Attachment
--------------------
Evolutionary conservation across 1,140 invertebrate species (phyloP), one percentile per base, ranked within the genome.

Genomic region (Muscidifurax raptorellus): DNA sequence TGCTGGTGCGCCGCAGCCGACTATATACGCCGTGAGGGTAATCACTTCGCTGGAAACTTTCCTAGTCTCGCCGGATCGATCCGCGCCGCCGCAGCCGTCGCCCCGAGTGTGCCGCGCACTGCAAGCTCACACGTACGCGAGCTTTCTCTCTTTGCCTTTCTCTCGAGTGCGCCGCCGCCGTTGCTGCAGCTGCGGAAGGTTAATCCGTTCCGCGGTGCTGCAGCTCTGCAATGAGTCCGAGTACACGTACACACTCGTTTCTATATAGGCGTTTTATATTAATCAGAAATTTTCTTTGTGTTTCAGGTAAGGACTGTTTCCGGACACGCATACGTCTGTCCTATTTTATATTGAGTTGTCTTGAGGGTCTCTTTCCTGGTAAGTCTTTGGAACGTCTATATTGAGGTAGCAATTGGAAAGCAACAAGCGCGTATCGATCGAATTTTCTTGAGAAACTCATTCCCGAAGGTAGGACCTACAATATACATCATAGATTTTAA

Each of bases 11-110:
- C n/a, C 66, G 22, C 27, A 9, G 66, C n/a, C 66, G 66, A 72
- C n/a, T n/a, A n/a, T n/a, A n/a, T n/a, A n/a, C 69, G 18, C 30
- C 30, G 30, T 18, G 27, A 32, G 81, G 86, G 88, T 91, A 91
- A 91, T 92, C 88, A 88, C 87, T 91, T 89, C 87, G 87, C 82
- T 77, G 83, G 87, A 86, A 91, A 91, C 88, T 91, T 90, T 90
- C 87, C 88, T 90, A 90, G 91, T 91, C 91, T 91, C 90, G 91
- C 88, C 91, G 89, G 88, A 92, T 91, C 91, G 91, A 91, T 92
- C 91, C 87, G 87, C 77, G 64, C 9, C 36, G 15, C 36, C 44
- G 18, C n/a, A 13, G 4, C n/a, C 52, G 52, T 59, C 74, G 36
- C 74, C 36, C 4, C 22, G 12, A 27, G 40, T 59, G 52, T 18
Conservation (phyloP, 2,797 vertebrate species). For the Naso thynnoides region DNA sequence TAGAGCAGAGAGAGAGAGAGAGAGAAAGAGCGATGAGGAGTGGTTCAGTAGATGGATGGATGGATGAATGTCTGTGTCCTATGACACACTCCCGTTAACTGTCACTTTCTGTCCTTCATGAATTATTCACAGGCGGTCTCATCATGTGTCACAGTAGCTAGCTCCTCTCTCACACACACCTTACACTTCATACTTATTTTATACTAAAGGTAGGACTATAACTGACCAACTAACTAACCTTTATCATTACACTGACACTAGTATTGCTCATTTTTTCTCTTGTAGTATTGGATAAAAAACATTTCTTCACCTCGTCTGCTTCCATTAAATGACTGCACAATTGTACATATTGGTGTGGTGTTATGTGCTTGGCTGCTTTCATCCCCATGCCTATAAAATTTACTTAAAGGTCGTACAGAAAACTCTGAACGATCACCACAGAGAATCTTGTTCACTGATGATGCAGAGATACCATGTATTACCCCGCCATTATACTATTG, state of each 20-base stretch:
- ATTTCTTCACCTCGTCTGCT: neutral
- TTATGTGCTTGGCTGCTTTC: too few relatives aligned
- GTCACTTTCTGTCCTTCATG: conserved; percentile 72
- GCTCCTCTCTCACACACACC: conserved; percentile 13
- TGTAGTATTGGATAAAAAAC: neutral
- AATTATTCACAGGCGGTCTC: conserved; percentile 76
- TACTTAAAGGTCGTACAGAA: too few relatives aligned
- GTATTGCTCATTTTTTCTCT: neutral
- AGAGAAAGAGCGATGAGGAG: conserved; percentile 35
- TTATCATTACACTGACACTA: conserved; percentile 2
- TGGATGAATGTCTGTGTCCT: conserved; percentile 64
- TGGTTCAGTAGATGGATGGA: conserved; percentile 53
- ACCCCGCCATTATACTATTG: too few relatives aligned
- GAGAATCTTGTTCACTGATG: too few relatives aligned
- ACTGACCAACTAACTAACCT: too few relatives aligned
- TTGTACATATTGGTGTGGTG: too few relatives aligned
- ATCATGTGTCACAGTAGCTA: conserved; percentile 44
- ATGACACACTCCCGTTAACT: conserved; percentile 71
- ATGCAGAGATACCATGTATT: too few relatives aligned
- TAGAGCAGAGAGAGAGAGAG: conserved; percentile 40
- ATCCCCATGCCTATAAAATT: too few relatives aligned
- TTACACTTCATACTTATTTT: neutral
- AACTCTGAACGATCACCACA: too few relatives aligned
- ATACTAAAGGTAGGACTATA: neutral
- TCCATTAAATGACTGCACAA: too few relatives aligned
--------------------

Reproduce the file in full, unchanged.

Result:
Evolutionary conservation across 1,140 invertebrate species (phyloP), one percentile per base, ranked within the genome.

Genomic region (Muscidifurax raptorellus): DNA sequence TGCTGGTGCGCCGCAGCCGACTATATACGCCGTGAGGGTAATCACTTCGCTGGAAACTTTCCTAGTCTCGCCGGATCGATCCGCGCCGCCGCAGCCGTCGCCCCGAGTGTGCCGCGCACTGCAAGCTCACACGTACGCGAGCTTTCTCTCTTTGCCTTTCTCTCGAGTGCGCCGCCGCCGTTGCTGCAGCTGCGGAAGGTTAATCCGTTCCGCGGTGCTGCAGCTCTGCAATGAGTCCGAGTACACGTACACACTCGTTTCTATATAGGCGTTTTATATTAATCAGAAATTTTCTTTGTGTTTCAGGTAAGGACTGTTTCCGGACACGCATACGTCTGTCCTATTTTATATTGAGTTGTCTTGAGGGTCTCTTTCCTGGTAAGTCTTTGGAACGTCTATATTGAGGTAGCAATTGGAAAGCAACAAGCGCGTATCGATCGAATTTTCTTGAGAAACTCATTCCCGAAGGTAGGACCTACAATATACATCATAGATTTTAA

Each of bases 11-110:
- C n/a, C 66, G 22, C 27, A 9, G 66, C n/a, C 66, G 66, A 72
- C n/a, T n/a, A n/a, T n/a, A n/a, T n/a, A n/a, C 69, G 18, C 30
- C 30, G 30, T 18, G 27, A 32, G 81, G 86, G 88, T 91, A 91
- A 91, T 92, C 88, A 88, C 87, T 91, T 89, C 87, G 87, C 82
- T 77, G 83, G 87, A 86, A 91, A 91, C 88, T 91, T 90, T 90
- C 87, C 88, T 90, A 90, G 91, T 91, C 91, T 91, C 90, G 91
- C 88, C 91, G 89, G 88, A 92, T 91, C 91, G 91, A 91, T 92
- C 91, C 87, G 87, C 77, G 64, C 9, C 36, G 15, C 36, C 44
- G 18, C n/a, A 13, G 4, C n/a, C 52, G 52, T 59, C 74, G 36
- C 74, C 36, C 4, C 22, G 12, A 27, G 40, T 59, G 52, T 18
Conservation (phyloP, 2,797 vertebrate species). For the Naso thynnoides region DNA sequence TAGAGCAGAGAGAGAGAGAGAGAGAAAGAGCGATGAGGAGTGGTTCAGTAGATGGATGGATGGATGAATGTCTGTGTCCTATGACACACTCCCGTTAACTGTCACTTTCTGTCCTTCATGAATTATTCACAGGCGGTCTCATCATGTGTCACAGTAGCTAGCTCCTCTCTCACACACACCTTACACTTCATACTTATTTTATACTAAAGGTAGGACTATAACTGACCAACTAACTAACCTTTATCATTACACTGACACTAGTATTGCTCATTTTTTCTCTTGTAGTATTGGATAAAAAACATTTCTTCACCTCGTCTGCTTCCATTAAATGACTGCACAATTGTACATATTGGTGTGGTGTTATGTGCTTGGCTGCTTTCATCCCCATGCCTATAAAATTTACTTAAAGGTCGTACAGAAAACTCTGAACGATCACCACAGAGAATCTTGTTCACTGATGATGCAGAGATACCATGTATTACCCCGCCATTATACTATTG, state of each 20-base stretch:
- ATTTCTTCACCTCGTCTGCT: neutral
- TTATGTGCTTGGCTGCTTTC: too few relatives aligned
- GTCACTTTCTGTCCTTCATG: conserved; percentile 72
- GCTCCTCTCTCACACACACC: conserved; percentile 13
- TGTAGTATTGGATAAAAAAC: neutral
- AATTATTCACAGGCGGTCTC: conserved; percentile 76
- TACTTAAAGGTCGTACAGAA: too few relatives aligned
- GTATTGCTCATTTTTTCTCT: neutral
- AGAGAAAGAGCGATGAGGAG: conserved; percentile 35
- TTATCATTACACTGACACTA: conserved; percentile 2
- TGGATGAATGTCTGTGTCCT: conserved; percentile 64
- TGGTTCAGTAGATGGATGGA: conserved; percentile 53
- ACCCCGCCATTATACTATTG: too few relatives aligned
- GAGAATCTTGTTCACTGATG: too few relatives aligned
- ACTGACCAACTAACTAACCT: too few relatives aligned
- TTGTACATATTGGTGTGGTG: too few relatives aligned
- ATCATGTGTCACAGTAGCTA: conserved; percentile 44
- ATGACACACTCCCGTTAACT: conserved; percentile 71
- ATGCAGAGATACCATGTATT: too few relatives aligned
- TAGAGCAGAGAGAGAGAGAG: conserved; percentile 40
- ATCCCCATGCCTATAAAATT: too few relatives aligned
- TTACACTTCATACTTATTTT: neutral
- AACTCTGAACGATCACCACA: too few relatives aligned
- ATACTAAAGGTAGGACTATA: neutral
- TCCATTAAATGACTGCACAA: too few relatives aligned